[Anuj and Aanchal are students at National Law University, Odisha.]
The economic distress caused due to the global pandemic has increased concerns regarding financial failures which are treated as criminal offences. Under the current law’s cases pertaining to cheques bounce, repayment of loans, and certain offences under Banking Regulation Act, RBI Act, Chit Funds Act, etc. attract criminal liability. Consequently, the Ministry of Finance, on 8 June 2020, proposed decriminalisation of minor economic offences, with the aim to boost economic revival process and ease of doing business in India. It has proposed to decriminalise 39 sections by amending 19 statutes and has invited comments from various stakeholders. This step aims to improve business sentiments and might prove helpful in unclogging the court processes. The proposal is a significant step in achieving the Government of India’s objective of 'Sabka Saath, Sabka Vikas and Sabka Vishwas’. In this post, the authors have analysed the law relating to cheque bounce cases and the challenges which need to be addressed. The authors have then suggested the possible solutions based on the practices of other jurisdictions.
In the late 1970s, the need to criminalise the bouncing of cheques was realised. A committee headed by Dr. Rajamannar, suggested in 1975 for penalising the issuance of cheque without sufficient funds. A recurrent problem of cheque getting dishonoured was coming forth especially for transactions where there was no instant exchange of cash against material purchased. The mistrust in using cheques caused major problems in cash flows. As a result, Banking, Public Financial Institutions and Negotiable Instruments Law (Amendment) Act 1988 was introduced which amended a more than hundred years old provision of Section 138 of Negotiable Instruments Act 1881 and thus imposed a criminal liability for dishonour of cheques. Mr. SB Chavan, the then finance minister justified the amendment as a widespread demand from various industries and trade associations to penalise the bouncing of cheques. Another reason for criminalisation was to make cheque a credible source of exchange in transactions and provide a safety net against carrying cash. It was also needed to curb the situations where payments were deliberately delayed and people submitted cheques with no amount in account to delay the process of payment.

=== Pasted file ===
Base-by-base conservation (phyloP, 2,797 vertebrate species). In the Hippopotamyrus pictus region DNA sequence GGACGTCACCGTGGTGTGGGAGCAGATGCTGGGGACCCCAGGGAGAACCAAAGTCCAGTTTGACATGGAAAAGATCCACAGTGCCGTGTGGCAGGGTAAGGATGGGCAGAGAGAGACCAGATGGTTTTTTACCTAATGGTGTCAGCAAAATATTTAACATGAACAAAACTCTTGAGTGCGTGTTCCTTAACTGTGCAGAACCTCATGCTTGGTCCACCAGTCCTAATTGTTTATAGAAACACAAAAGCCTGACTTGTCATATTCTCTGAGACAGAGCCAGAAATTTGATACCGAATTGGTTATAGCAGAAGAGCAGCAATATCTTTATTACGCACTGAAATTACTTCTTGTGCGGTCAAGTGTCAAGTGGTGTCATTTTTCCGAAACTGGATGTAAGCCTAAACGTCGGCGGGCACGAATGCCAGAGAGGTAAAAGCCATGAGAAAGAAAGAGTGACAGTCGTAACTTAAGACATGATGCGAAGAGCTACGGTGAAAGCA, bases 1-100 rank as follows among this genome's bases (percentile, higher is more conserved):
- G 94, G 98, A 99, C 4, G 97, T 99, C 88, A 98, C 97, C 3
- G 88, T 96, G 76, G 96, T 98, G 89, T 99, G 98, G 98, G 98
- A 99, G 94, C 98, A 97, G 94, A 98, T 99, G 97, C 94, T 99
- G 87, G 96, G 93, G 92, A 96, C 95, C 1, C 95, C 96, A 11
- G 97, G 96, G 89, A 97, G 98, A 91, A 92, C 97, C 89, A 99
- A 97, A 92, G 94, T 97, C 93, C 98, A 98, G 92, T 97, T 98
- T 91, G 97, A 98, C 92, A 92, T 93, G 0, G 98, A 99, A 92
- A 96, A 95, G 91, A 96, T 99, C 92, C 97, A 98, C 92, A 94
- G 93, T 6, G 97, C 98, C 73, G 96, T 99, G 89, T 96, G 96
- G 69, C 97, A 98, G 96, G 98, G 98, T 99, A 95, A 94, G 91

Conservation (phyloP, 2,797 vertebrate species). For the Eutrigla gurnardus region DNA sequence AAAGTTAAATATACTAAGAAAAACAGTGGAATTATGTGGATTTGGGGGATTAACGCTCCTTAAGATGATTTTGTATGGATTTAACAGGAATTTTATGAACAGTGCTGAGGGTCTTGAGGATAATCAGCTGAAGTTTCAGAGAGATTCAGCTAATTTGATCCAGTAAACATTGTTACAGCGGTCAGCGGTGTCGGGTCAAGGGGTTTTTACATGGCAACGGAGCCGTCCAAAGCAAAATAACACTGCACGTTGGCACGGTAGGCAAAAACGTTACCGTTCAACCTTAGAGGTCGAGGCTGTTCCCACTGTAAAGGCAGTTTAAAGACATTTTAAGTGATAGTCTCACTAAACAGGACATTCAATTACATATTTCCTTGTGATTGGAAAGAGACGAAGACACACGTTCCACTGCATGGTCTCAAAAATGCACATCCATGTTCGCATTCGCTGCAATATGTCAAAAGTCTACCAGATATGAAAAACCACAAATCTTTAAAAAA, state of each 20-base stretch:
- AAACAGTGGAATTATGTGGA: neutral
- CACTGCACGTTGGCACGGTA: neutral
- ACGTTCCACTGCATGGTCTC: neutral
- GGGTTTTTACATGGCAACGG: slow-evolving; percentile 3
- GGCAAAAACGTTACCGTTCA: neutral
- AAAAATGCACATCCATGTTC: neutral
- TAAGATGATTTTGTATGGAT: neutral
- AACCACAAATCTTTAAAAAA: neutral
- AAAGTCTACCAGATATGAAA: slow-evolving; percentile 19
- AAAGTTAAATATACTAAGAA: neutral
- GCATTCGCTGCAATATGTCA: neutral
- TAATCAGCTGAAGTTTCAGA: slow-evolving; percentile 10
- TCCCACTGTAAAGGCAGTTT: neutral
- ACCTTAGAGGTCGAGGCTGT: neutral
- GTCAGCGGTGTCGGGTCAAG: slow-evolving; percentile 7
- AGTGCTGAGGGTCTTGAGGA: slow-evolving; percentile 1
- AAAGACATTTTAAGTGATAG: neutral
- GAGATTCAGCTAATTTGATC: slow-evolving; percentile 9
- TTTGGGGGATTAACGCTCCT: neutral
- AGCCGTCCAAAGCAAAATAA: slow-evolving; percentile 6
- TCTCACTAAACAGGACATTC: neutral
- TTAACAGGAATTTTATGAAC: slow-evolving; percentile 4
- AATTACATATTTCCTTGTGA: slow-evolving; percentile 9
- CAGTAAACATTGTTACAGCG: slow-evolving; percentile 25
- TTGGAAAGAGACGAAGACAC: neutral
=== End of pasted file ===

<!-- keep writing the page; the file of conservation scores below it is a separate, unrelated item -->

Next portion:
Even though the intent of the amendment was straightforward and rationale, it created more harm than good for the reasons discussed below.
One of the main reasons for this legislation to suffer backlash is that it allows imposition of a criminal liability without proving mens rea, thereby creating an unfair burden on the defendants. This has caused havoc in a country like India where debtors are majorly farmers who have genuine claims of non-repayment due to reasons beyond their will. Overlooking such a reason has not only created unnecessary burden on the debtors in monetary terms, but also 2 years of imprisonment further act’s as a kick on an empty belly. With this amendment, there came numerous cases of cheque bounce, so much that it flooded courts with burden. Even till today, around 40 lakh cases of cheque bounce (which is around 20% of the pending litigation) are pending in criminal courts as per the 213th Law Commission Report of India.
Another reason for the backlash of this statute is that direct imprisonment with double the penalty creates a chilling effect on the people using cheque as a mode for payment. Surely, the aim was to deter dishonouring of a cheque; however, due to stringent legislation, it has become unfair in the sense that the harm outweighs the rationale. Instead of earning money to pay back, the debtor is most likely to land directly in jail, causing harm to himself and the persons associated with him.
As a result, lenders are unable to recover the money and are stuck in the loop of years of litigation. Therefore, the legislation failed to achieve its objectives and the need to decriminalise petty offences like cheque bounce was felt.
Blanket proposal: A bigger challenge before the government
The primary intent of the recent proposal is to improve ease of doing business and unclog the court processes. In the current situation of financial crises and empty pockets of people due to unemployment or lay-offs, there might be a surge in the cases relating to cheque bounce. If not criminal courts, considering the amount of cases pending in civil courts and the years taken to deliver the judgment, it would still take a long way to fulfil the above intent.